Economy: The United States economy is a force, and we expect its current momentum and strength to endure well into 2019 (with adjustments for inflation, trade tariffs, labor shortages, and increasing cost of debt).
Equities: Corporate earnings growth will continue to dominate the investment milieu and any global trade improvement may help extend this historic bull market. The Fed’s actions, too, are important signals, and their rate-increase forecasts continue to be bullish for equities.
Stock market current and future prices will be extremely sensitive to corporate earnings and profit. Any slip in profits, earnings, sales, or increases in cost-of-goods and labor could foreshadow the next correction.
While geopolitical tensions are dominating headlines, they’re having little effect on the equity market. Instead, the longer-term effects of trade deals, taxes, and regulation all create a headwind, or tailwind, for stocks and the economy.
Bonds: It’s all about rate hikes, rates hikes, and more rate hikes! Though rates remain attractive, continued Fed action will eventually negatively impact both investor bond holdings and the economy. Investors who are passively sitting on their existing bond portfolios are experiencing increased risk. Higher rates will damage existing bond portfolios, cutting bond prices and value. In the economy, higher rates will drive up interest expense for both businesses and variable consumer loans. The increased interest cost will effectively pull money out of circulation and slow the economy.
In this environment, it’s vital to make tactical changes to stay in front of the growing rate-and-risk scenario. This will be more important moving into 2019, as volatility in the stock market increases and the market cycle becomes more mature.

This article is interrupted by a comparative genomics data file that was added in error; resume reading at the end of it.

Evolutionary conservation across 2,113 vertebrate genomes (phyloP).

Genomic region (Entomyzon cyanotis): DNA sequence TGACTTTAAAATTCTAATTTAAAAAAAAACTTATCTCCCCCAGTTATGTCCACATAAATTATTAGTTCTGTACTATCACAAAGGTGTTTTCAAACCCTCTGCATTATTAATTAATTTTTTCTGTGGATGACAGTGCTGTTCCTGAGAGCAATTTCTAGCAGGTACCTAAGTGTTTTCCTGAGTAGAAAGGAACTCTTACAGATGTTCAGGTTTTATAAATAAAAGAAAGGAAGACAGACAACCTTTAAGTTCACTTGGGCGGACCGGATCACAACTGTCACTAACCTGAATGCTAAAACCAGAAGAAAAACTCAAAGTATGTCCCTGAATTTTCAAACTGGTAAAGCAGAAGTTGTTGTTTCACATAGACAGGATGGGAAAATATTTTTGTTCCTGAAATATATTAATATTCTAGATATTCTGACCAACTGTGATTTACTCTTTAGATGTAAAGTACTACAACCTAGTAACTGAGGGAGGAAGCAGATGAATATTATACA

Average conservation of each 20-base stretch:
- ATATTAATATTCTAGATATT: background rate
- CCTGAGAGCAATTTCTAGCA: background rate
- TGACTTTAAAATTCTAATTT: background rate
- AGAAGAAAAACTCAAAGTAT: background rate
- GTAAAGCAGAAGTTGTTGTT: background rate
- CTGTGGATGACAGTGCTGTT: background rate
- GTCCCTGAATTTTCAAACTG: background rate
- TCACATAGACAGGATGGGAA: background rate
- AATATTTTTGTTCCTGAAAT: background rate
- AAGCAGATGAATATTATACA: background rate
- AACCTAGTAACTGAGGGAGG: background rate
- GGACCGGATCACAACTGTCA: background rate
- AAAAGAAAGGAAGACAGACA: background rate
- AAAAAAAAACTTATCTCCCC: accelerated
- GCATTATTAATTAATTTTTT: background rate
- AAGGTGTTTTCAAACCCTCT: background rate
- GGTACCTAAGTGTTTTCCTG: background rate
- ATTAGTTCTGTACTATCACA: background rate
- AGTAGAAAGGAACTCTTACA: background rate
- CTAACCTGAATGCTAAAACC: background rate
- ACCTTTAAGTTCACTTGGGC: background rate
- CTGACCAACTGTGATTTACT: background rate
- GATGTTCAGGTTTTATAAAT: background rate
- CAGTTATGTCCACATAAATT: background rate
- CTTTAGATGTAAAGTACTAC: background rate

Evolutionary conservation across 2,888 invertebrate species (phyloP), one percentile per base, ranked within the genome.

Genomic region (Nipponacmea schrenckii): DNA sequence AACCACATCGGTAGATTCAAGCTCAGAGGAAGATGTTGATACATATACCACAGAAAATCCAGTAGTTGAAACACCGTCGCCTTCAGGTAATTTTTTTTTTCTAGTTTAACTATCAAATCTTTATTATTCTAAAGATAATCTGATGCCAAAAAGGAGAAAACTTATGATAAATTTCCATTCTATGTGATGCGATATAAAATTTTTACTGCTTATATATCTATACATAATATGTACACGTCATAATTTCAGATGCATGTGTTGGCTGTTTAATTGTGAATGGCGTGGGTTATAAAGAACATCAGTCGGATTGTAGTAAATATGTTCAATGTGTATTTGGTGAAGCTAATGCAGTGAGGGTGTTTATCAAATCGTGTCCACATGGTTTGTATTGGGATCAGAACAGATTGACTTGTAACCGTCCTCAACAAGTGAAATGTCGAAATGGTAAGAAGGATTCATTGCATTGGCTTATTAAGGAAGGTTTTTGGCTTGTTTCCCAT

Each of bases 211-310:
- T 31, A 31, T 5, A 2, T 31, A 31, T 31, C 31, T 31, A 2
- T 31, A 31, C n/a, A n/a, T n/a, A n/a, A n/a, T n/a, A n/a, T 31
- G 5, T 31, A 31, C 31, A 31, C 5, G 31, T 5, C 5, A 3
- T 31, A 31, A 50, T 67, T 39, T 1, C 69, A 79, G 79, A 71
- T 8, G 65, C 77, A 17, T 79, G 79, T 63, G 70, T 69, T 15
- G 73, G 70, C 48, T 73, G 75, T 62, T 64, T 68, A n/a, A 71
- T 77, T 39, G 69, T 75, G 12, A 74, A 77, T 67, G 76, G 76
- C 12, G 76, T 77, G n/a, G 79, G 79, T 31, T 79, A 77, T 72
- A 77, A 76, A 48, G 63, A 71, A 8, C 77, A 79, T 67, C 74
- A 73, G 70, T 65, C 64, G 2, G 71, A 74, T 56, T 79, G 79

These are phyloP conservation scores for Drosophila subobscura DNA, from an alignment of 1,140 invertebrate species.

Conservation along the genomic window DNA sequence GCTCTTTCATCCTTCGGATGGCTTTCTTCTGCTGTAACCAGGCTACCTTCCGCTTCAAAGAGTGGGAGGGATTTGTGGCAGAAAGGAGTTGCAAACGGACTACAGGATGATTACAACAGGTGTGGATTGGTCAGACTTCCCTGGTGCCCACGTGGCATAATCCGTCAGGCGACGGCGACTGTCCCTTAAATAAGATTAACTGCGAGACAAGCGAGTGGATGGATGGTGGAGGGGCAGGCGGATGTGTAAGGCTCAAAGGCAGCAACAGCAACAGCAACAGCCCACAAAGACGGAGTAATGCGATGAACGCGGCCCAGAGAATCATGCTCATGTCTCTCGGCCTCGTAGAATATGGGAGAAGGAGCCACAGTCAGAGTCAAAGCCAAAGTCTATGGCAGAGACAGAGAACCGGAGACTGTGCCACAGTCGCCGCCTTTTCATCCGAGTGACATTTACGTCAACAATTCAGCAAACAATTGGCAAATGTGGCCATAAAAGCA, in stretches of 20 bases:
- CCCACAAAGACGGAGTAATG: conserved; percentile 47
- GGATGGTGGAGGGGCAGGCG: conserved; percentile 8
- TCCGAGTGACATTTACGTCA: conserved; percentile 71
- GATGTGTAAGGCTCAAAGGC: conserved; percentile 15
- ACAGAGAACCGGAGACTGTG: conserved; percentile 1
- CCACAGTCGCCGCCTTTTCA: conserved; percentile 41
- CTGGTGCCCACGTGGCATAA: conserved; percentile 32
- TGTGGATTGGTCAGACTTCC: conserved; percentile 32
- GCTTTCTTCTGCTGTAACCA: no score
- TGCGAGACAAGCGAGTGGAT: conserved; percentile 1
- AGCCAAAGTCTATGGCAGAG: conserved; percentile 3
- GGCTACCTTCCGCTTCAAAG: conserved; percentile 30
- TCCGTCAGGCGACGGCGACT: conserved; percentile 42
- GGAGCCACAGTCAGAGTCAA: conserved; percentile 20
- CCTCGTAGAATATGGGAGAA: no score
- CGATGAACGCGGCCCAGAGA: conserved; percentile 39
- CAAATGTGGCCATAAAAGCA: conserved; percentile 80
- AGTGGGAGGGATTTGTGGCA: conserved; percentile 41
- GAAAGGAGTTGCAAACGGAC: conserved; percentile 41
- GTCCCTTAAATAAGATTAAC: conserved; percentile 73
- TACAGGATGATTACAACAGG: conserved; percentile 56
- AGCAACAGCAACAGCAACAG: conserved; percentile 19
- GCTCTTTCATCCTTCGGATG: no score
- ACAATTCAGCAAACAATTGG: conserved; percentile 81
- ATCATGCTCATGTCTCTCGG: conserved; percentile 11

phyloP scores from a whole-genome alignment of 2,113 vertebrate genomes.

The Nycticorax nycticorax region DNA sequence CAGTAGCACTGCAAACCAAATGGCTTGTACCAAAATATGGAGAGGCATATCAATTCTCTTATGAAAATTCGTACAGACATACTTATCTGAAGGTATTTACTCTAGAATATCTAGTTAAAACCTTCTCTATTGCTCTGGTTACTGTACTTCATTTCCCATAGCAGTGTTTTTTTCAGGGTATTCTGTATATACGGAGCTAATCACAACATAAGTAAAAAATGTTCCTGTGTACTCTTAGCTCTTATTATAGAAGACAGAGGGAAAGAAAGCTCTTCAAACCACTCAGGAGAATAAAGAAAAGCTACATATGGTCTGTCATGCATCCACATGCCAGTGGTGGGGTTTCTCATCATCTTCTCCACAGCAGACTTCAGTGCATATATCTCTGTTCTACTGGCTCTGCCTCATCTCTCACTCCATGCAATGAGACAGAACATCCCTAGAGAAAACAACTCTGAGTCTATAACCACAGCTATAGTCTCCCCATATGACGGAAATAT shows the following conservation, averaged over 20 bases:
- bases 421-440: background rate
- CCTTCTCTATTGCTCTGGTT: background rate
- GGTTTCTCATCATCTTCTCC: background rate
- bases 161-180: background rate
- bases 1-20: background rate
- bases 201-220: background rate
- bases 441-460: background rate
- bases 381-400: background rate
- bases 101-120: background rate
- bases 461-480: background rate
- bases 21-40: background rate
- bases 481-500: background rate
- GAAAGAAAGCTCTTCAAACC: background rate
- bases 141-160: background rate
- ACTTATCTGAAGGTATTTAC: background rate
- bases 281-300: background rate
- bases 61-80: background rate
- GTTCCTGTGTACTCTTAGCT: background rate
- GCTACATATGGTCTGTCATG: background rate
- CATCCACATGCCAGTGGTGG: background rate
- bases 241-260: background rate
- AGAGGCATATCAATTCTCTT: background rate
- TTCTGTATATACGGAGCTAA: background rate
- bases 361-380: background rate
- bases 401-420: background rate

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We publish these insights quarterly for our clients, with further detail on specific asset classes. Our personalized investment management strategy is built around each client’s personal Financial Plan and Investment Policy Statement. We review both as we make changes to each client’s portfolio, working to ensure their investments match their personal risk tolerance, return goals, and tax picture.
We welcome the opportunity to talk about how we might help you plan, build, preserve your wealth.
From left, our Investment Committee members include:
Earl Knecht, CFP®, Portfolio Manager
Kelly Crane, CFP®, CFA, CLU, MBA, Chief Investment Officer
Robert M. Lance, Director of Operations
Categories: Market Commentary, Market Forecast
1The Federal Reserve raised key interest rates by 0.25%. Reported on https://www.wsj.com/articles/fed-raises-interest-rates-signals-one-more-increase-this-year-1537984955.
2All asset-class quarterly data, dated October 5, 2018, pulled from http://www.wsj.com/mdc/public/page/2_3061-mfq18_3_results.html.
The opinions voiced in this material are for general information only and are not intended to provide specific advice or recommendations for any individual. All performance referenced is historical and is no guarantee of future results. All indices are unmanaged and may not be invested into directly.
The economic forecasts set forth in this material may not develop as predicted and there can be no guarantee that strategies promoted will be successful.
There is no guarantee that a diversified portfolio will enhance overall returns or outperform a non-diversified portfolio. Diversification does not protect against market risk.
Investing in Real Estate Investment Trusts (REITs) involves special risks such as potential illiquidity and may not be suitable for all investors. There is no assurance that the investment objectives of this program will be attained. Bonds are subject to market and interest rate risk if sold prior to maturity.
Bond values will decline as interest rates rise and bonds are subject to availability and change in price. An increase in interest rates may cause the price of bonds and bond mutual funds to decline.
Stock investing involves risk including loss of principal.